It’s time for Republicans to stop whining and start looking to the future for redemption. The 2016 presidential election is only four years away, and the candidates are already revving up to make the case that they should be president.
Rubio, Christie, and Ryan will be busy during the next four years with their day jobs, but they also must contend with reelection campaigns. Huntsman and Bush can dedicate all of their time to building their brands and raising campaign funds.
Rubio’s avid support did not help Mitt Romney, who lost Florida and received very few Hispanicvotes. What else could possibly go wrong? Christie’s over-the-top bromance with President Obama just days before the election and after Hurricane Sandy devastated New Jersey will be a blemish on his record, and candidacy, for the foreseeable future. Moreover, Christie has a herculean task in front of him as he repairs the hurricane damage in his state. Ryan was Romney’s co-loser, albeit as a vice presidential candidate. The congressman can build his status in the coming days, weeks, and months leading up to the fiscal cliff and beyond if he performs well and makes a significant impact on the negotiations. Presumably, Ryan will be the GOP mouthpiece and principal respondent to Obama’s fiscal proposals.
In any case, Jeb Bush is my candidate for 2016. Of course, I reserve the right to flip-flop if another man or woman strikes my fantasy, or if Bush declines to compete. You may ask yourself, can Bush overcome the baggage of his name? It’s already been more than four years since George W. left office, and so the former president’s issues are now the current president’s issues. At some point, perhaps, Obama will stop blaming every one of his missteps on the former president. By the way, as Byron York writes, “In the last three decades since 1984, the only Republicans to be elected president have been named Bush.”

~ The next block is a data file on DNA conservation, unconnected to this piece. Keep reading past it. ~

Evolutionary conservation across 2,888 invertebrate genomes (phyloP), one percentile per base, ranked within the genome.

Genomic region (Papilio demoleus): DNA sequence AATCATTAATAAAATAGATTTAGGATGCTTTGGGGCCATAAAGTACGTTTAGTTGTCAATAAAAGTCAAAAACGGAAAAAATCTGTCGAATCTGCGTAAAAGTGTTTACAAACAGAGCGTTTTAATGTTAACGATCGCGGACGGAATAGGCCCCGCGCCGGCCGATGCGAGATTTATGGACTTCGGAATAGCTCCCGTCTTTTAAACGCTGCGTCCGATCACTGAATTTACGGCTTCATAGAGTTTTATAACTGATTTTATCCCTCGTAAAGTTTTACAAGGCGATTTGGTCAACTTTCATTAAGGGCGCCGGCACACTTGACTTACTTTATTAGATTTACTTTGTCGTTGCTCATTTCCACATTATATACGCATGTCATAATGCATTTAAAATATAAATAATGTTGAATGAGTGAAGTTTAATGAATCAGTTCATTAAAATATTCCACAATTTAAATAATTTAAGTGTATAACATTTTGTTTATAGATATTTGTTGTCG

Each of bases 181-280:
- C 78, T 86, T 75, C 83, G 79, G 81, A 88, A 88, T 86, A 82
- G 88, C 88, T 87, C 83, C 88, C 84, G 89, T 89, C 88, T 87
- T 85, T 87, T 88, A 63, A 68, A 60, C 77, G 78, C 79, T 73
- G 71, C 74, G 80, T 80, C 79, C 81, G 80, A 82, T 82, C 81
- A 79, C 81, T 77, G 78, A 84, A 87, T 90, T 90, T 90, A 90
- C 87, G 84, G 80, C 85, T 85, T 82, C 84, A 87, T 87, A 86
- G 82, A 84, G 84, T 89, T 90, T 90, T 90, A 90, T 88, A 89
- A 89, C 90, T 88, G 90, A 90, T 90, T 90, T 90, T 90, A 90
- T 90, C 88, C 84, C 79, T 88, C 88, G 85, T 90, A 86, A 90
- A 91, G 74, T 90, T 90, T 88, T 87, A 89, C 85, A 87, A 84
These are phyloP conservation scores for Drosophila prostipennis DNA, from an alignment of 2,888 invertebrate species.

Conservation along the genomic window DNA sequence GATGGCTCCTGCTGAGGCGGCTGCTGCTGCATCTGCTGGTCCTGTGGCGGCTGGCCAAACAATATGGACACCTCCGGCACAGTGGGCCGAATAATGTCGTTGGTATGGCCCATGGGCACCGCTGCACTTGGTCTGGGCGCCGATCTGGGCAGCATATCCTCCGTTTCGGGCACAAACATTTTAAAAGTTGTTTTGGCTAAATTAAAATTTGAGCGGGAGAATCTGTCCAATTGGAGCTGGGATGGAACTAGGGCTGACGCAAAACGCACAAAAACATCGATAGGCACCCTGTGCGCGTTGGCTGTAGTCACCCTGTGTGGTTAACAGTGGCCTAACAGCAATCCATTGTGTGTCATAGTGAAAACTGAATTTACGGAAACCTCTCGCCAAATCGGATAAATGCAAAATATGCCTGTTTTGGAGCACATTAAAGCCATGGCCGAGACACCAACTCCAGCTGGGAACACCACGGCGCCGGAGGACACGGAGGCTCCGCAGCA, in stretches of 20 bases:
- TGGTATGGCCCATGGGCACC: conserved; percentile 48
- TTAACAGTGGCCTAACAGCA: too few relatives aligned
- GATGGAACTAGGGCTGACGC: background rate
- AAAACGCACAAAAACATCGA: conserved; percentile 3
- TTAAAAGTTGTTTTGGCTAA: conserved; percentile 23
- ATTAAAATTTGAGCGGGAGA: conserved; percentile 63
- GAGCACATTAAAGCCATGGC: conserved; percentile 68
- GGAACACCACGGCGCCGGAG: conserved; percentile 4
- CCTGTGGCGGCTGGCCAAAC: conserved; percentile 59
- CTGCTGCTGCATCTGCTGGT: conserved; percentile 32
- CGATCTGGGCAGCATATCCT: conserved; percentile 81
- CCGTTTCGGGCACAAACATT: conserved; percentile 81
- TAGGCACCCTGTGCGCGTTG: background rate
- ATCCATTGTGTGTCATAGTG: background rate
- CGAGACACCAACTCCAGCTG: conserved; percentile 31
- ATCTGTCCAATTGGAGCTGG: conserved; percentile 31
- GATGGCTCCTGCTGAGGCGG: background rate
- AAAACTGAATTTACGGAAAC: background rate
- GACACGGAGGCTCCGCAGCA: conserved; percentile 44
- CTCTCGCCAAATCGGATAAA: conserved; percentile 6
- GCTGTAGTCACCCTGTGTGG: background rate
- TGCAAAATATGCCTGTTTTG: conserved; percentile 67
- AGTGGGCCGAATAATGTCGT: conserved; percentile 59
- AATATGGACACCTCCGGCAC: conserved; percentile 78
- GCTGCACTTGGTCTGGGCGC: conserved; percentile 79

Bush brings a lot of very important considerations to the table, not the least of which is that he continues to be very popular in Florida, which is an important battleground state that the GOP lost in 2012. Also important is that he could forge together a constituency that includes moderates and conservative Republicans as well as independents. Bush is pro-life. But, he has been an outspoken leader for immigration reform and creating a path “to citizenship for people already in the country illegally but otherwise law-abiding.” Incidentally, Bush’s wife is Mexican and was born in that country, and Bush speaks Spanish fluently. Given the 71-39 edge for Obama with Hispanics in 2012, Bush could make great advances for the GOP with the group.
His other preferences include school vouchers and stricter educational performance standards, which pit him against teachers’ unions. On the other hand, Bush has eschewed Grover Norquist’s inane tax pledge.
One of Bush’s principal interests is education. He serves as a co-chair of the “Barbara Bush Foundation for Family Literacy.” During his tenure as governor, Bush ended affirmative action at the Florida state universities.
To be a successful candidate and bring back the beaten GOP, Bush would have to redefine Republican dogma. Conservatism will continue to be an important element, but the party must become more empathetic to the diverse voting blocs in the country. Specifically, Jeb must reignite George W.’s concept of “compassionate conservatism.” Undoubtedly, Hispanics will be receptive to Bush’s candidacy and appreciate his sensitivity to their needs. But Bush will have to work hard to attract more women, young people, and even African Americans, while simultaneously building a strong relationship with the base of his party, especially during the primaries.
Jeb Bush has a lot of time to consider a run for the presidency and map out a philosophy that will be appealing to the majority of voters. It will be an exciting voyage that could very well end in a showdown with Hillary Clinton. Bush versus Clinton, how exciting.